Goldenseal (Hydrastis canadensis), also called orangeroot or yellow puccoon, is a perennial herb in the buttercup family Ranunculaceae, native to southeastern Canada and the eastern United States. It may be distinguished by its thick, yellow knotted rootstock. The stem is purplish and hairy above ground and yellow below ground where it connects to the yellow rhizome. The plant bears two palmate, hairy leaves with 5–7 double-toothed lobes and single, small, inconspicuous flowers with greenish white stamens in the late spring. It bears a single berry like a large raspberry with 10–30 seeds in the summer.
It was not until 1798 that its medicinal virtues began to attract attention. From then on its reputation as a powerful healing herb spread, both in England and America, and by about 1850 it had became an important article of commerce.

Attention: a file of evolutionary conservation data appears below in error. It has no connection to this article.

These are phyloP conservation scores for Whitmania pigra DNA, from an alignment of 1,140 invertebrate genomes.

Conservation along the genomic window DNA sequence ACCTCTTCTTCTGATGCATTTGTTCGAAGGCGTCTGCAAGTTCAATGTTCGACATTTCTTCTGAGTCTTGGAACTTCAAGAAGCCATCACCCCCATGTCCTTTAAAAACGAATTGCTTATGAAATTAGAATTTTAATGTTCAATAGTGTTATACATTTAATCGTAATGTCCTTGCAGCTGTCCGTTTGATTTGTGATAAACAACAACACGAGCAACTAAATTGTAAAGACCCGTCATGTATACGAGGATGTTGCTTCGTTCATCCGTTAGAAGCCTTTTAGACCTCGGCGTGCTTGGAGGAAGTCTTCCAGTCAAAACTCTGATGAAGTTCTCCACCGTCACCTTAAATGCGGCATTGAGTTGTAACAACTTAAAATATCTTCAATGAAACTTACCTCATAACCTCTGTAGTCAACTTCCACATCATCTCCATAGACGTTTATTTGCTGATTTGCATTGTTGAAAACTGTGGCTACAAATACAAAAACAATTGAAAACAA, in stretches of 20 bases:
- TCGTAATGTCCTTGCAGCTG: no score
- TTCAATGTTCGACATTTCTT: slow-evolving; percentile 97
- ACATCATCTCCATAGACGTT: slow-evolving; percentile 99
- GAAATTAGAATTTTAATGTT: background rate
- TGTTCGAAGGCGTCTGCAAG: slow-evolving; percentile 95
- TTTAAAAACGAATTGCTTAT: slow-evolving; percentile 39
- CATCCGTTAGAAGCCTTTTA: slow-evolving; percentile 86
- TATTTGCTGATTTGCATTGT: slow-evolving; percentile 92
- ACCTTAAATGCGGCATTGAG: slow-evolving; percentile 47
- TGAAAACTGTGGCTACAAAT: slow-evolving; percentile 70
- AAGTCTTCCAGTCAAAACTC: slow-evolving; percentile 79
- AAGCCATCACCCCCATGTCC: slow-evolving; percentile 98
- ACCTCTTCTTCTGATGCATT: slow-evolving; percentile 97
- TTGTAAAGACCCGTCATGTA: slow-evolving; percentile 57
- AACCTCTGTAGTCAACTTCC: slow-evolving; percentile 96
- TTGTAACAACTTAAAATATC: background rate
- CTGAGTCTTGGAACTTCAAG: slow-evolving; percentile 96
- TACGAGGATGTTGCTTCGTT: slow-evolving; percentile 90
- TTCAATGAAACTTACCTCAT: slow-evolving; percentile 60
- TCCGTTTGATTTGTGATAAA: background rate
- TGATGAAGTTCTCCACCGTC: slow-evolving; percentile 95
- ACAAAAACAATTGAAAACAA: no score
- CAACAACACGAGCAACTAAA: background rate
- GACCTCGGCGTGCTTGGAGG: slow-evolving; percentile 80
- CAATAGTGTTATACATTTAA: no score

Goldenseal contains calcium, iron, manganese, vitamin A, vitamin C, vitamin E, B-complex, and other nutrients and minerals. The roots and rhizomes of goldenseal contain many isoquinoline alkaloids, including hydrastine, berberine, canadine, canadaline, and l-hydrastine as well as traces of essential oil, fatty oil and resin.